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dc.contributor.authorLoeb, Andrew Emanuel
dc.date.accessioned2018-04-26T14:16:06Z
dc.date.available2018-04-26T14:16:06Z
dc.date.issued2017-08-30
dc.identifier.otherLoeb_cornellgrad_0058F_10484
dc.identifier.otherhttp://dissertations.umi.com/cornellgrad:10484
dc.identifier.otherbibid: 10361452
dc.identifier.urihttps://hdl.handle.net/1813/56775
dc.description.abstractNon-destructive evaluation of structural components is critical for reducing costs from unnecessary replacements and maintenance. We study the utility of a non-contact modality for the inspection of structural components for the detection and characterization of damage in the form of through cracks and localized corrosion. We focus on the characterization of very small damage with a thermal imaging technique, since sensitivity to early stages of deterioration allows for simpler and less expensive repair than if a flaw propagates and becomes more threatening. The damage we consider interacts with the flow of heat so that a structure's thermal response to a known energy input can provide useful information for inference. Strategies are developed for optimizing a noise-sensitive thermographic experiment to produce optimal data for determining the otherwise hidden properties of the structure. Bayesian inference methods are developed for these tasks, as well as a novel heterogeneous computing method for rapidly simulating the conduction of heat through a three dimensional structure having heterogeneous material properties. Our optimized experiment design for crack characterization is found to produce the same quality of inference as previous settings with much more expensive equipment (e.g. powerful lasers and sensitive IR cameras). It is also found that detection and inference can be done on corrosion pits only millimeters deep in the rear side of a steel panel using thermal observations from the front side.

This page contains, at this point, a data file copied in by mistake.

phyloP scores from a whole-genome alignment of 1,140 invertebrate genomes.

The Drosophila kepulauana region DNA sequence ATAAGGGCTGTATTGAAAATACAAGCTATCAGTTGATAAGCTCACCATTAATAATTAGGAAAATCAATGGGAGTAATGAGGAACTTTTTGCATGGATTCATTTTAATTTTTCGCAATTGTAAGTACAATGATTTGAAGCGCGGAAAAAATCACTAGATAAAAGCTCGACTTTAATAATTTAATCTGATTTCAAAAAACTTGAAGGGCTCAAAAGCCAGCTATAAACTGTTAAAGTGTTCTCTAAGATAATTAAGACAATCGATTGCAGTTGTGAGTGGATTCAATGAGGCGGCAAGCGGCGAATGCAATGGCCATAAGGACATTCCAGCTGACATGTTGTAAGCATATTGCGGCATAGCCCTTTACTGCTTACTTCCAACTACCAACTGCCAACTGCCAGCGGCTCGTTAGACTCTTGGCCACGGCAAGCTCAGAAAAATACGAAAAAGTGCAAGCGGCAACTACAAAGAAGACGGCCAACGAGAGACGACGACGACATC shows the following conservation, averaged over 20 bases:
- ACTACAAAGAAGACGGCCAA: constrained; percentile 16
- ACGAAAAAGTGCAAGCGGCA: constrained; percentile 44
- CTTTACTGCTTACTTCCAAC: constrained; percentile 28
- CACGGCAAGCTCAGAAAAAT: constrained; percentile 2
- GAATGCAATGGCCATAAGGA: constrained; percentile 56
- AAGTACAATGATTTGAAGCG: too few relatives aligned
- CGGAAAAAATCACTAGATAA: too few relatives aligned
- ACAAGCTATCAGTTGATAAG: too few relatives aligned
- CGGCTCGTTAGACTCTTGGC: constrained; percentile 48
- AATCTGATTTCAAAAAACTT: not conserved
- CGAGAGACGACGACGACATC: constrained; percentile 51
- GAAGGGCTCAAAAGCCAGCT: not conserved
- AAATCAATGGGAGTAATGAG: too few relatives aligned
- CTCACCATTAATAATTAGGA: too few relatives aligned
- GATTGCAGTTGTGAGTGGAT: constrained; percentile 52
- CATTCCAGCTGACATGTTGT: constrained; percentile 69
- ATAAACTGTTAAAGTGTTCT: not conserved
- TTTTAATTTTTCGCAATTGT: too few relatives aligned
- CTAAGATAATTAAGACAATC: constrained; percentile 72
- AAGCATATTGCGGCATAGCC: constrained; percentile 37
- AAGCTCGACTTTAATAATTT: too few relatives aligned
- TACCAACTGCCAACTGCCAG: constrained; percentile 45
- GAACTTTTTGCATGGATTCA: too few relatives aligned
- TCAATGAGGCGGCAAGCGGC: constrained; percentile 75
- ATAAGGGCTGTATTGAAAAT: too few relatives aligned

dc.language.isoen_US
dc.subjectThermal Imaging
dc.subjectApplied mathematics
dc.subjectOperations research
dc.subjectCivil engineering
dc.subjectBayesian Inference
dc.subjectExperiment Optimization
dc.subjectHeterogeneous Computing
dc.subjectInverse Problems
dc.titleMathematical and computational developments for Bayesian inference of damage in structural components
dc.typedissertation or thesis
thesis.degree.disciplineApplied Mathematics
thesis.degree.grantorCornell University
thesis.degree.levelDoctor of Philosophy
thesis.degree.namePh. D., Applied Mathematics
dc.contributor.chairEarls, Christopher J.
dc.contributor.committeeMemberSamorodnitsky, Gennady
dc.contributor.committeeMemberVladimirsky, Alexander B.
dcterms.licensehttps://hdl.handle.net/1813/59810
dc.identifier.doihttps://doi.org/10.7298/X4TD9VGW


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